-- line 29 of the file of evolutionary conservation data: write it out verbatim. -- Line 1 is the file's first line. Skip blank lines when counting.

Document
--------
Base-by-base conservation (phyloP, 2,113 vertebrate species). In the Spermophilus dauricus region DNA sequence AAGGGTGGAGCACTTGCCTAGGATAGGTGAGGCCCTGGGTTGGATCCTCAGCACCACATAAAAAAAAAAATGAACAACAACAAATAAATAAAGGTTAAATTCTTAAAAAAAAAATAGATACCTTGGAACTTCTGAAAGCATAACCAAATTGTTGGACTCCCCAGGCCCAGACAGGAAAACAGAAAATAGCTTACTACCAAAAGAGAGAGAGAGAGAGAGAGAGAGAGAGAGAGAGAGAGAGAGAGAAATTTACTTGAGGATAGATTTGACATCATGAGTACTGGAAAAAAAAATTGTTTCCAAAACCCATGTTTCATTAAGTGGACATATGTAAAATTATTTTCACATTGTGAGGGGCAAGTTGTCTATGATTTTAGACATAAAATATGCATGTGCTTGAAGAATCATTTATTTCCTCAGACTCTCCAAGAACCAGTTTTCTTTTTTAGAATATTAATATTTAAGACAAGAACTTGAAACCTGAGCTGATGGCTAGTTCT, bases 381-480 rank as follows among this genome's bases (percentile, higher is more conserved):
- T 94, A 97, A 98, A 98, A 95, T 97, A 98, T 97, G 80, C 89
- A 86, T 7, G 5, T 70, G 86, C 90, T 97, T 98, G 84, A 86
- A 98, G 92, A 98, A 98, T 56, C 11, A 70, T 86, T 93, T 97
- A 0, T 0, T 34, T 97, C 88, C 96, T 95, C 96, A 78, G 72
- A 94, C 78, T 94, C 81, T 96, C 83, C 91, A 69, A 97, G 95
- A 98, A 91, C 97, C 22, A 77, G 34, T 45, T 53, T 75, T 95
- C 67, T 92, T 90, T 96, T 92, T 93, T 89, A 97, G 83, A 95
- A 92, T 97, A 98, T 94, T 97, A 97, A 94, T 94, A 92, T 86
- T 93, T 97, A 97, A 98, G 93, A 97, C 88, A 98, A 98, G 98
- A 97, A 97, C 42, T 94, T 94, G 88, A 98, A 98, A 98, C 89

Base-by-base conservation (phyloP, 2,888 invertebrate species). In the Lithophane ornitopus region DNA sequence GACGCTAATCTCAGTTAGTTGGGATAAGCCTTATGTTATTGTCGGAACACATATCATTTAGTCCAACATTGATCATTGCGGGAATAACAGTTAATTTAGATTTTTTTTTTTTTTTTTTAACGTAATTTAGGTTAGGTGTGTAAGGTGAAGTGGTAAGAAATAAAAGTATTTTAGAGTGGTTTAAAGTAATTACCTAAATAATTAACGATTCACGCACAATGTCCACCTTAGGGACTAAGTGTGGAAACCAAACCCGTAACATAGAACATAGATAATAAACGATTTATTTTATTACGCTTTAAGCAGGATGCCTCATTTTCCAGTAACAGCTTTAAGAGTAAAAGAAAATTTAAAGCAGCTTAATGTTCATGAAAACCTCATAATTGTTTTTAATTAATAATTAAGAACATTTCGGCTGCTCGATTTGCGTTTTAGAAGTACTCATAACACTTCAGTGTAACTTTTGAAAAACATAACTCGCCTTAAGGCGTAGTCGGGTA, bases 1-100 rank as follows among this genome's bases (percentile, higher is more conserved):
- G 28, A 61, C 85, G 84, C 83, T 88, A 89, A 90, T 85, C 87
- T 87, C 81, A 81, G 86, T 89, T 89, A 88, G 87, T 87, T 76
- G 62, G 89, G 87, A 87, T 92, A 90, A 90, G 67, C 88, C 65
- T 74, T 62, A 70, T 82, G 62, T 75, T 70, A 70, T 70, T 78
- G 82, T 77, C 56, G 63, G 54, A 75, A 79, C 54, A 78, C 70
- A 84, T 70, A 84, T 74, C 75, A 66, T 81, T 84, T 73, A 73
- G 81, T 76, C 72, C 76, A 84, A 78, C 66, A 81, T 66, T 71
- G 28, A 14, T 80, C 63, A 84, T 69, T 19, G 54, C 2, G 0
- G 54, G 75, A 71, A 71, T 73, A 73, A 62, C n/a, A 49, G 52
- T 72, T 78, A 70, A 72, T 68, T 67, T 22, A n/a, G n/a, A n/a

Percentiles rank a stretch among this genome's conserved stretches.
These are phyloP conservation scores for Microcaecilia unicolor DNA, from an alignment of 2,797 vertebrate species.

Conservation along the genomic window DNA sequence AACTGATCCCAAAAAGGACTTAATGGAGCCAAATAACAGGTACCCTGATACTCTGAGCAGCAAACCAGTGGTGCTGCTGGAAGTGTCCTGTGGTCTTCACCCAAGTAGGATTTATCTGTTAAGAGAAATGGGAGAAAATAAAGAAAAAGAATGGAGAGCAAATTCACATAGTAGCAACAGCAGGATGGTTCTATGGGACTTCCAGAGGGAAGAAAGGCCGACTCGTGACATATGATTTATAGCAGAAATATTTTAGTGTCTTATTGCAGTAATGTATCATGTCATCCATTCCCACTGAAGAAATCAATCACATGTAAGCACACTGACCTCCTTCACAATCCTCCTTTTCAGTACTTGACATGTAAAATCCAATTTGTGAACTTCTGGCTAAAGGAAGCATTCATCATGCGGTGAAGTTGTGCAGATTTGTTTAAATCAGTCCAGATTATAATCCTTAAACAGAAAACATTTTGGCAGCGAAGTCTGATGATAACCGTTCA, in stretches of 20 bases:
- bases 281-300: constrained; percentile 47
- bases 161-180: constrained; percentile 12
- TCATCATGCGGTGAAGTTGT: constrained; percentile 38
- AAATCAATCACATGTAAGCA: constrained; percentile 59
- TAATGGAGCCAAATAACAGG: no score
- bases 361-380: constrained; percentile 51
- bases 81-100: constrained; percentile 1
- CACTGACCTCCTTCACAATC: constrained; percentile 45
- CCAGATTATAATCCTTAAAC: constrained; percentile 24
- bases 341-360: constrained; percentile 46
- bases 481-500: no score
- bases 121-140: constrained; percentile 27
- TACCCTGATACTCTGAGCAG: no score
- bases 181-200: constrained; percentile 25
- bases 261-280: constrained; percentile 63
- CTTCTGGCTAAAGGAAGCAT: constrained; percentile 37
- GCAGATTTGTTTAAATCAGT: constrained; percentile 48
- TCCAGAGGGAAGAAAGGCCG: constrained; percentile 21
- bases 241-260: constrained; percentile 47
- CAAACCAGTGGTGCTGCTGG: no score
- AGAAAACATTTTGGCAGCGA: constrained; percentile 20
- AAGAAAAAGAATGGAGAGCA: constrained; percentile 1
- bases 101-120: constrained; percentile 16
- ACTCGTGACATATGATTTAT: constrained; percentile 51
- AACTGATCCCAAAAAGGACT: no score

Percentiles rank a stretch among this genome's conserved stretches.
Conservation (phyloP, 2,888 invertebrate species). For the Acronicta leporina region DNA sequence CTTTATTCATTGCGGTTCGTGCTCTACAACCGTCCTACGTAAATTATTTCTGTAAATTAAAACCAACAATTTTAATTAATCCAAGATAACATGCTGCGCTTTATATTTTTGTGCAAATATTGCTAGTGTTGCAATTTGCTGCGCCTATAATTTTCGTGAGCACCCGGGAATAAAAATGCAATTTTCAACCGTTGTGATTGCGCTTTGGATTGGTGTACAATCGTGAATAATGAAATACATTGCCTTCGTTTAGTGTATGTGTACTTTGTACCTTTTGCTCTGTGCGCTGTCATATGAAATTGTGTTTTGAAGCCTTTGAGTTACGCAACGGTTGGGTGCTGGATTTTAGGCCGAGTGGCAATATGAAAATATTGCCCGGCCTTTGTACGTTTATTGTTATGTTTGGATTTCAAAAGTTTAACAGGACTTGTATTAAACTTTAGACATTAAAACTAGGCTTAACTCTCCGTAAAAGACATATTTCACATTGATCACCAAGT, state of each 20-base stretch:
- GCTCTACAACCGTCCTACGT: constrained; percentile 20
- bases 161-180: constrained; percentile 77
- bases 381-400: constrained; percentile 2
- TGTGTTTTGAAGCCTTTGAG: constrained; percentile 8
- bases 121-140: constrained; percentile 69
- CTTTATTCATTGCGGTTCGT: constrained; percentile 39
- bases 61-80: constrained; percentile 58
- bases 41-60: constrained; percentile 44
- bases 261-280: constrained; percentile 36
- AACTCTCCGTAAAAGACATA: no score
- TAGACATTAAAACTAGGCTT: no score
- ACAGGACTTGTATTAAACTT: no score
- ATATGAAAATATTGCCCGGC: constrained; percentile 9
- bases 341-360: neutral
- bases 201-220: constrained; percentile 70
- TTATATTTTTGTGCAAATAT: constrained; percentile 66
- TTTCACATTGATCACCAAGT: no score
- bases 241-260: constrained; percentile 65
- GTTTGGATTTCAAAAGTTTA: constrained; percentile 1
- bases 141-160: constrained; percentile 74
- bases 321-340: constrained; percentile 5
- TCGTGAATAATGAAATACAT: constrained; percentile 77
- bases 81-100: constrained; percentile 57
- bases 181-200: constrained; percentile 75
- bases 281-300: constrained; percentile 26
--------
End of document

- AAATCAATCACATGTAAGCA: constrained; percentile 59